Kid Cudi: Everything is Bad

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Kid Cudi waltzed onto the scene in 2009. Lanky in build, dressed in smudged kicks, and donning a wide-brimmed baseball cap – he appeared to be an apathetic skater with one hand in his pocket, and the other on a bag of bud. The Cleveland born emcee hit it big with “Day ‘N’ Night”, a drowsy anthem about weed perfumed solitude. The self-referential, half-mast approach of the song fit Cudi’s laid back demeanor. It wasn’t long before Man on the Moon, the album containing the successful track, became relevant in critic circles. While the hip-hop elements were the vanguard of the LP, there were some flatlining vocals, provided by Cudi himself, that were flecked across the record. Nobody really thought much of the unorthodox, decidedly unapologetic, approach to the artist’s singing – there were enough solid verses to bury the suspect warbling. Still, the warning signs were there.

On Kid Cudi’s follow up record, Man on the Moon II, the guitars and singing become oddly more prevalent. On the album’s second track, the dude goes all in with a patchwork chorus comprised of “woos” and “whoas”. But then, as a smoke screen, there were songs like “Mojo So Dope”, where Cudi’s unique flow was distracting enough to make listeners forget that the master of ceremonies was yodeling on half of the LP. The problem was that Scott Mescudi’s aesthetic was so mellow and cool, so completely honest, that it was easy to be caught up in the tailspin of where he was heading. Subconsciously, perhaps, you wanted to fire off a flare gun in panic, but you just couldn’t. Because, well, here he goes with another dope verse. But then there’s weird yelping again. But then another sweet rhyme. SO LOST.

Eventually the darkest hour, that we could have prevented, happened. After two more progressively mediocre to bad albums, Cudi released the incurious and upsetting Speedin’ Bullet 2 Heaven, a record so awful that its only excuse could be satire. The onetime emcee released a project comprised entirely of singing. It finally happened. We lost the war, and those of us left standing walked away to fall on their own swords in protest and denial. The new sound was somewhere between Bloc Party meets King Krule. As produced by Jon Brion. Or a lobotomized Chris Walla. It’s as if the 2009 skater, we once loved, kick flipped into a trap door and took us all with him. First he was dressing like an overcast, metropolitan twenty-something. Then he started dressing like Dwayne Wade. And now he has morphed into Lenny Kravitz.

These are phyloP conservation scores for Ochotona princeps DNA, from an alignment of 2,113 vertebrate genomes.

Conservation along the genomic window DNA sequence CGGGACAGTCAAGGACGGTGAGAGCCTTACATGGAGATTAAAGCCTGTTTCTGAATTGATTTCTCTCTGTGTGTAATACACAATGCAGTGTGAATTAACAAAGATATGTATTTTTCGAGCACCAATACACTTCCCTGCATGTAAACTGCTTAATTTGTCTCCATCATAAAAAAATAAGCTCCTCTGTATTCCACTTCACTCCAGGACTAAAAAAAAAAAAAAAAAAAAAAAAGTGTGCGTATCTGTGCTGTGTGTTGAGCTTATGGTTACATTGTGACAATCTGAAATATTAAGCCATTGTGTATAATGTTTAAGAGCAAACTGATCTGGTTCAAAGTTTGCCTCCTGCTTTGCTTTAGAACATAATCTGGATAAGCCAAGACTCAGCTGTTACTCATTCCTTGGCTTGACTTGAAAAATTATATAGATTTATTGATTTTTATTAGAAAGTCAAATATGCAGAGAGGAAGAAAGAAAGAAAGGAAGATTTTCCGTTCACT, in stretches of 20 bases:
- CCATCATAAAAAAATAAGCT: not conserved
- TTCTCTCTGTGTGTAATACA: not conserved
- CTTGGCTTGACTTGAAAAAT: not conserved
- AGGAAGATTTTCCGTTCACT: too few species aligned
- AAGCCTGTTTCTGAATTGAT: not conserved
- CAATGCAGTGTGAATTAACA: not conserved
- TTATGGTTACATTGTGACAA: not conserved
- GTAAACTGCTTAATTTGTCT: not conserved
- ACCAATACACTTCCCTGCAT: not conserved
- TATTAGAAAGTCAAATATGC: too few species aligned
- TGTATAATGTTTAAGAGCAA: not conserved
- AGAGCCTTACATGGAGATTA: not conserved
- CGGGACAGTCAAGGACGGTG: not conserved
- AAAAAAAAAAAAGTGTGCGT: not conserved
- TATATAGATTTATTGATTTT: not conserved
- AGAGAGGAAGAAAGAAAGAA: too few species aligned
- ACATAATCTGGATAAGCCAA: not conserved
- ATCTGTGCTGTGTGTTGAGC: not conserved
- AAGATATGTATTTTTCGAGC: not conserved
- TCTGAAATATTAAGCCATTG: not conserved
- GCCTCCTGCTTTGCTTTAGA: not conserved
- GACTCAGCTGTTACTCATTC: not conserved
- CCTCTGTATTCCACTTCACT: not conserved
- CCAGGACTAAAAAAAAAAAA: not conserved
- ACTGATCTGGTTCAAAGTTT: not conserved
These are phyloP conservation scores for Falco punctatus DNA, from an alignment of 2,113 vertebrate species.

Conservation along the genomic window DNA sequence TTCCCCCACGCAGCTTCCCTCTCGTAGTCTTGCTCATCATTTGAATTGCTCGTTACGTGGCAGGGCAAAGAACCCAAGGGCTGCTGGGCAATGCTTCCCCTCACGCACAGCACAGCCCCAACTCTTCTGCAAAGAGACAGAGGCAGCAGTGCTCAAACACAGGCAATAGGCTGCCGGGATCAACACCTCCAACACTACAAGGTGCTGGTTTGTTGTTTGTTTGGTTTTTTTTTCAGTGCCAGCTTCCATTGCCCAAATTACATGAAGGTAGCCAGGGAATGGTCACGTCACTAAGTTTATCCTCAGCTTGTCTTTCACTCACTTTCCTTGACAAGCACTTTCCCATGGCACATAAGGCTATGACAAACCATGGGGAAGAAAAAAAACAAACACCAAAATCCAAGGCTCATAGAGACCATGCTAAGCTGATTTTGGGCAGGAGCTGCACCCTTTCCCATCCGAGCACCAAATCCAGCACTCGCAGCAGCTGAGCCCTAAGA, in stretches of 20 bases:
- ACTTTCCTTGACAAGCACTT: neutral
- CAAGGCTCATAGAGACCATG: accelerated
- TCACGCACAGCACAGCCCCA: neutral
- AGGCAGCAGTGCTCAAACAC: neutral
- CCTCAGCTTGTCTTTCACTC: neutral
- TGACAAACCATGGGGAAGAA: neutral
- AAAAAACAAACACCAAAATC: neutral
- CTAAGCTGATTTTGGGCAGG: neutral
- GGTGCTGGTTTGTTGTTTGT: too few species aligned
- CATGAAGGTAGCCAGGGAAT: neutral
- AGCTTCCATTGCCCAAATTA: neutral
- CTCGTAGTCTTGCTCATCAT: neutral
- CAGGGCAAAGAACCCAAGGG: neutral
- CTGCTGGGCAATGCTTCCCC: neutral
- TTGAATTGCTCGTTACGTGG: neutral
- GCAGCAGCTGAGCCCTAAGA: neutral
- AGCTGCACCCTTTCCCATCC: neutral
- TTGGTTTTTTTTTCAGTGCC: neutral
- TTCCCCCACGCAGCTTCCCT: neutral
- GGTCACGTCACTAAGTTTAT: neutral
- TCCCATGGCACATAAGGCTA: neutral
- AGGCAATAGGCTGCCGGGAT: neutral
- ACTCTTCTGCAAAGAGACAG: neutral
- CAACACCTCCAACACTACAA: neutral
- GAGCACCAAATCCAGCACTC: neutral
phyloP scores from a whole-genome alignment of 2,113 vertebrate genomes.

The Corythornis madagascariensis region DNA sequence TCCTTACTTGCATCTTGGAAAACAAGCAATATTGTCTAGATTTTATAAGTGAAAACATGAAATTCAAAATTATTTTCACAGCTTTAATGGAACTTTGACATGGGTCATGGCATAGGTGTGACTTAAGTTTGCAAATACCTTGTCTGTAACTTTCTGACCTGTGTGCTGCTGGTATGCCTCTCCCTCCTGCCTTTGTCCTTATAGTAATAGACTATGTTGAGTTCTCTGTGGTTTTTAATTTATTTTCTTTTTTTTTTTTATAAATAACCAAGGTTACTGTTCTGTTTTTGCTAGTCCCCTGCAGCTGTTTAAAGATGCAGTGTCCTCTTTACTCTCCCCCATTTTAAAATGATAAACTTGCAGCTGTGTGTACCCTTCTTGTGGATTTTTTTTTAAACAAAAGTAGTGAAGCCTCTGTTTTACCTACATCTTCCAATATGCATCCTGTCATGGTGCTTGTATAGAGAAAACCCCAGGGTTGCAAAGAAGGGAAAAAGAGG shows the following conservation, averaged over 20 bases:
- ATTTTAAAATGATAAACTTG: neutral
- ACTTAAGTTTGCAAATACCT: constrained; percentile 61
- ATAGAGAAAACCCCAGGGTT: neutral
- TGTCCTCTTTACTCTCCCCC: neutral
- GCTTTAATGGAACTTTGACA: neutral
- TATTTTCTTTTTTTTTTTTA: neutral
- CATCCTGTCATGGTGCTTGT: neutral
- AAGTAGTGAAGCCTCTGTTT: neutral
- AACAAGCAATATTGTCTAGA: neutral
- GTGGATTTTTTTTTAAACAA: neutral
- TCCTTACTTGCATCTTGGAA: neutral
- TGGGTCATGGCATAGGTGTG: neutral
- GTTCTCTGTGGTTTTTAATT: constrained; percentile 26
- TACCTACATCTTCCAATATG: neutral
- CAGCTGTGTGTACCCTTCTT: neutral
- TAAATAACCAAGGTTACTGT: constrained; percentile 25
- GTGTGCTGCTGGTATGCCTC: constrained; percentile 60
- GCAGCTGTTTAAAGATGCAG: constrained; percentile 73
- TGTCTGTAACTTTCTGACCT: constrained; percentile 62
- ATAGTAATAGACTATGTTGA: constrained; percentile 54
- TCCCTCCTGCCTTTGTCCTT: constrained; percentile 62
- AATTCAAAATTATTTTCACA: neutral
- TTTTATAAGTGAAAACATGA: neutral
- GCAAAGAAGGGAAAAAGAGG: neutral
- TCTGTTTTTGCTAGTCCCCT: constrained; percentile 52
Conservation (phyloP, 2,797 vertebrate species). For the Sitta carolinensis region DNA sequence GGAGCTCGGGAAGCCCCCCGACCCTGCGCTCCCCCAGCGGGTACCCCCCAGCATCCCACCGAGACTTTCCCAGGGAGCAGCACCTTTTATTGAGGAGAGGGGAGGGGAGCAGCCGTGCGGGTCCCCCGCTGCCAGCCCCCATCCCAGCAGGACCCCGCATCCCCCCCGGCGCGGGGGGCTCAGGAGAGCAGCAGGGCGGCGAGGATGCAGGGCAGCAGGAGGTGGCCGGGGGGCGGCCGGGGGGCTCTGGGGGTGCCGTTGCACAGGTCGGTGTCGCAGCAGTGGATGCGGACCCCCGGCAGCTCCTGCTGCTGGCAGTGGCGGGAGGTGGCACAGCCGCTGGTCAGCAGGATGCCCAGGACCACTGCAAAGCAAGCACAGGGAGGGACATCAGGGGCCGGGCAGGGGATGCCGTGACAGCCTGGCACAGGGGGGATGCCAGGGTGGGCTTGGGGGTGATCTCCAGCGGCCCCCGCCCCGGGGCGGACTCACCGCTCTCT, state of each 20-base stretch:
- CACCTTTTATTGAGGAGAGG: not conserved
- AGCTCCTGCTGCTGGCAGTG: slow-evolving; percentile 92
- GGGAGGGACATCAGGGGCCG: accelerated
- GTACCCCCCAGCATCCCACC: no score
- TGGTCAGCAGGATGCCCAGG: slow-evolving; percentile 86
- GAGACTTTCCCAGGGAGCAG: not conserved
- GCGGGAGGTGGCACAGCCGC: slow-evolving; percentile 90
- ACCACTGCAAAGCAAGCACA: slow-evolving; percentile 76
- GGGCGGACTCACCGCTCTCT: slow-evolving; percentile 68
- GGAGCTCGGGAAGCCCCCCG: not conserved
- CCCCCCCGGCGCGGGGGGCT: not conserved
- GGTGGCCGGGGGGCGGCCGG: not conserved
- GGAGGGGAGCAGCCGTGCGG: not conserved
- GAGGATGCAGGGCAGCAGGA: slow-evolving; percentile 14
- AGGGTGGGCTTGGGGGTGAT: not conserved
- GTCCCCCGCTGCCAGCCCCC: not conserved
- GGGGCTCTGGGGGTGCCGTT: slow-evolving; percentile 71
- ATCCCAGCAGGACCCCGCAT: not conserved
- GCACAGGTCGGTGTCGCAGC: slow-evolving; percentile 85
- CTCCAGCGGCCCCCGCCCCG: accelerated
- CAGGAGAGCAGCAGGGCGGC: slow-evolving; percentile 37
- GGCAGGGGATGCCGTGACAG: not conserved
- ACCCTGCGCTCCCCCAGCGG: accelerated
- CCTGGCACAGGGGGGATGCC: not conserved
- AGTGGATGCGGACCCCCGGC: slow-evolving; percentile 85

This is my personal hell.

When I approached Cinema Spartan’s music editor for guidance on this topic he seemed reticent. “Andy,” I said, opening his office door, “what the fuck happened to Kid Cudi?” He reclined back, looking inconsolably sad. “This situation is similar to watching the genre-switching demise of Liz Phair right before our eyes,” he began. “We know we liked him at one point, but everything has been wiped away in place of the bloated-double-LP-ego-convoluted-Cudi.”

He wasn’t wrong. But what now?

Seven years after his debut album, the smooth emcee with the shrug-and-sigh attitude has become a Christopher Guest mockumentary. I rather of had him collaborate with M.I.A. than become MIA. If this is rock bottom, I cant help but think he’s still making his way into the center of the earth, past all of the rubble and plates – it can only get worse. And it’s all of our fault.

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Author: Rob Patrick

A member of the San Diego Film Critics Society, Rob created Cinema Spartan after he stepped down as the editor of a weekly. He has written for The East County Californian, The Alpine Sun, The East County Herald, The San Diego Entertainer, and the San Diego Reader. He has also introduced films with the Pacific Arts Movement. He co-owns two dire wolves, Buckley and Ruffin. At any given time, he can tell you superfluous hockey statistics. He is the chancellor of Tapatio, an advocate of iced tea, and an owner of at least 70 pairs of Vans.

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